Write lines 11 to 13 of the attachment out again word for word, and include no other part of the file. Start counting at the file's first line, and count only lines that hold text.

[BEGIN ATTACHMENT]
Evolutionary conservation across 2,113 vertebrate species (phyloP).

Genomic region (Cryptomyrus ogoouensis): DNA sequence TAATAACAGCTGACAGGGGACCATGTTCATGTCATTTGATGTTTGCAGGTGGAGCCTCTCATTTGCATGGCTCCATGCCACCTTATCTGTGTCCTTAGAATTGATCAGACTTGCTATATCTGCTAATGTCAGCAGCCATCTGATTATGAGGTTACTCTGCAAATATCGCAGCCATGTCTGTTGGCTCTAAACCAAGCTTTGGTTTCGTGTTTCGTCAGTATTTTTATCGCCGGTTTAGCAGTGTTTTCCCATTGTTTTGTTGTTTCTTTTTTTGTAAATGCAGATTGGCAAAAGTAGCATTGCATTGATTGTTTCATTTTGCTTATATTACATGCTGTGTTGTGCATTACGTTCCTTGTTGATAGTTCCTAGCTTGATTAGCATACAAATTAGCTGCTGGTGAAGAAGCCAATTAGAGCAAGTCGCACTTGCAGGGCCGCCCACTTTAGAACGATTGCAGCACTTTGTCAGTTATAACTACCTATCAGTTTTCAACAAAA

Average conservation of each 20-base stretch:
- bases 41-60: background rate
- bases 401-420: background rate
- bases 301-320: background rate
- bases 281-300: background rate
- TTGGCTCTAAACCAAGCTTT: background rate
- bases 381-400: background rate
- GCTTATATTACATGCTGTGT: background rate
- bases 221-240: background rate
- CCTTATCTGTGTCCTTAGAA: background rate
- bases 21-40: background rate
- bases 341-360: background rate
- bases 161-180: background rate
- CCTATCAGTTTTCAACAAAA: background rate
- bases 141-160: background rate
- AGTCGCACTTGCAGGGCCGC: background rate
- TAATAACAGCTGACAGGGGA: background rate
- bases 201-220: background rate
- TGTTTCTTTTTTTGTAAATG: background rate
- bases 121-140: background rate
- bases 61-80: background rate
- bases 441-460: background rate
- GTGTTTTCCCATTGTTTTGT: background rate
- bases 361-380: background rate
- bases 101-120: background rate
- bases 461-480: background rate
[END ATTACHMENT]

- bases 221-240: background rate
- CCTTATCTGTGTCCTTAGAA: background rate
- bases 21-40: background rate